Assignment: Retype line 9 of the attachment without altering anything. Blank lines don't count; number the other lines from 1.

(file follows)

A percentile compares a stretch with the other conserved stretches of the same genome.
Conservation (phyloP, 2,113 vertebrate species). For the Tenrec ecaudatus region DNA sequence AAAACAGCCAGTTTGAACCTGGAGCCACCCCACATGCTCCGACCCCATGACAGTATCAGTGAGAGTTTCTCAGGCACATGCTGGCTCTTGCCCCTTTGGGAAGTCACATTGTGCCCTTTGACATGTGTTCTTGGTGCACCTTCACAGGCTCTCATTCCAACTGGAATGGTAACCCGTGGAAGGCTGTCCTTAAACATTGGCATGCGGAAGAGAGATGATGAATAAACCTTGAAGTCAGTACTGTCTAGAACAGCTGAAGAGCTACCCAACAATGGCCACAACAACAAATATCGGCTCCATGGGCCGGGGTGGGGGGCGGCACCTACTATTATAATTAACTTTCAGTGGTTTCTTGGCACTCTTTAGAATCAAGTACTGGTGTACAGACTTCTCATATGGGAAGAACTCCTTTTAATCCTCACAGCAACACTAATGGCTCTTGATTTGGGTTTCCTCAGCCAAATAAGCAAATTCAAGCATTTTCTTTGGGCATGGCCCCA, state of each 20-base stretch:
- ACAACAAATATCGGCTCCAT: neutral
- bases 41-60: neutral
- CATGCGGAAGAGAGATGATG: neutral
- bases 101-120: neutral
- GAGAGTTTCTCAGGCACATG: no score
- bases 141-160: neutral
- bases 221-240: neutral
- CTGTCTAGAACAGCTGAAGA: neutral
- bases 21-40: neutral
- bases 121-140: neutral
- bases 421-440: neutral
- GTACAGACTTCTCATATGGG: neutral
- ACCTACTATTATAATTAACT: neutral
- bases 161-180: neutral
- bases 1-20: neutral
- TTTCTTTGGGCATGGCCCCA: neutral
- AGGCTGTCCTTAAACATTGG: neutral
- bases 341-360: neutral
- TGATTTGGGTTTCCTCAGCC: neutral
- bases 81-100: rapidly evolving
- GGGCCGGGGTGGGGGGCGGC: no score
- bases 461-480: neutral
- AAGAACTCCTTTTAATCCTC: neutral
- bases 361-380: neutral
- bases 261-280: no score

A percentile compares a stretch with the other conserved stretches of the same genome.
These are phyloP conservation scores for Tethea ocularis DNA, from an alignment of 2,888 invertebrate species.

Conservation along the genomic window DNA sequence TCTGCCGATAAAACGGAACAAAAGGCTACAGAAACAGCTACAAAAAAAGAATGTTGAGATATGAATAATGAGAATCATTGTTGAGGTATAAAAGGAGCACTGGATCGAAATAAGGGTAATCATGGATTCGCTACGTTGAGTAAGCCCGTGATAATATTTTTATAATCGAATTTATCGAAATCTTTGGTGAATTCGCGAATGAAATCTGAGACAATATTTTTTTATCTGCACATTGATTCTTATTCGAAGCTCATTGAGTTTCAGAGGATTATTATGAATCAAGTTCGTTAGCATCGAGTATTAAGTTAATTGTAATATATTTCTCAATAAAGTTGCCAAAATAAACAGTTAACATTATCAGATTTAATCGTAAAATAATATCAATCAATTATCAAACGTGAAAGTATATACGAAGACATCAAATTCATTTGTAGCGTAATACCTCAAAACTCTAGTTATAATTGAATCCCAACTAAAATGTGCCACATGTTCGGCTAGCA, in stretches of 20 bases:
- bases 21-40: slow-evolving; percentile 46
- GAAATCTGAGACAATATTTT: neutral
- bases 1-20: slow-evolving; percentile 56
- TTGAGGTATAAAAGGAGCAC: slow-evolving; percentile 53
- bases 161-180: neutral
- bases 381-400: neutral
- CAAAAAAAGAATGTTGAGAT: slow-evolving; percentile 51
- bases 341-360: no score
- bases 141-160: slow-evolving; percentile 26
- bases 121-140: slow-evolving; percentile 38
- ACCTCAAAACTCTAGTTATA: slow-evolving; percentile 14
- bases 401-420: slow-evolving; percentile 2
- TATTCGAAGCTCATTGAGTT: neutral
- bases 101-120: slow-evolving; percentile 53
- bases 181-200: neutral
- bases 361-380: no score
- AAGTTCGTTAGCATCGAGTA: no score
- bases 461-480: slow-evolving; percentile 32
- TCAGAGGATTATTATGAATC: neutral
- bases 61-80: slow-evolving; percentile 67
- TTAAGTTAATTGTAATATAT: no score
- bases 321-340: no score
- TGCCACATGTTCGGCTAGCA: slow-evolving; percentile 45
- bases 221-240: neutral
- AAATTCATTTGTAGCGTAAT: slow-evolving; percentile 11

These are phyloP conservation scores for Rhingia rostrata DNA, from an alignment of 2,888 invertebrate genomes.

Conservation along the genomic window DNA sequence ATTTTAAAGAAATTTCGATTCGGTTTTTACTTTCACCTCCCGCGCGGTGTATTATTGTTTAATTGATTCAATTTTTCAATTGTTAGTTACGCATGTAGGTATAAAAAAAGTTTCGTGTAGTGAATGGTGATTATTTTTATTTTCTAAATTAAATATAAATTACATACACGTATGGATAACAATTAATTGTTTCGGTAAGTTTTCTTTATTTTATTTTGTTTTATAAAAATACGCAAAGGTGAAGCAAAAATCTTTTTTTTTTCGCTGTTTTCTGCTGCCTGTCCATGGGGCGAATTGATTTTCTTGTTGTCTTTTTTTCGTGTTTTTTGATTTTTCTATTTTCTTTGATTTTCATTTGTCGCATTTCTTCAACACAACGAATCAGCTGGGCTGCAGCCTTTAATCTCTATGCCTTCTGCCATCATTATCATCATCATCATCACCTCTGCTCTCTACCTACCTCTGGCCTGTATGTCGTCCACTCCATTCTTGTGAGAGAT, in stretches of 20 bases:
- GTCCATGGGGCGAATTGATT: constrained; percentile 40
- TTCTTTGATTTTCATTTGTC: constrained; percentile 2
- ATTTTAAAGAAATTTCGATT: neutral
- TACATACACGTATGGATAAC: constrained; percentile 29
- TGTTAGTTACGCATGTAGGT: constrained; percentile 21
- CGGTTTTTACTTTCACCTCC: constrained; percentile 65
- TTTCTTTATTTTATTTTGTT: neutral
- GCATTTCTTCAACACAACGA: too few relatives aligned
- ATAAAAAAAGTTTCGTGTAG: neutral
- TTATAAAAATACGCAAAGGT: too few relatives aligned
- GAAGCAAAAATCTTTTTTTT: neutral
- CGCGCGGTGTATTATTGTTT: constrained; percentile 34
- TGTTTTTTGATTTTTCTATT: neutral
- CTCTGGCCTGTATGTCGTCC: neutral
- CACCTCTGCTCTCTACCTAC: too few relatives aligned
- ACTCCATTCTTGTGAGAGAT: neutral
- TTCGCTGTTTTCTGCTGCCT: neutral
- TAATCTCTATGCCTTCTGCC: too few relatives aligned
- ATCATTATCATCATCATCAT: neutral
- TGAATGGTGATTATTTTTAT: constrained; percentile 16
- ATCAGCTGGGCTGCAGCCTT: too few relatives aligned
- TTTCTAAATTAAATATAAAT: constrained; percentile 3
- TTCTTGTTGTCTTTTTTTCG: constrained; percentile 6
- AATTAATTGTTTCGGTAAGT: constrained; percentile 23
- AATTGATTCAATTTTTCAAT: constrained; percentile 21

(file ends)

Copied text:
- bases 221-240: neutral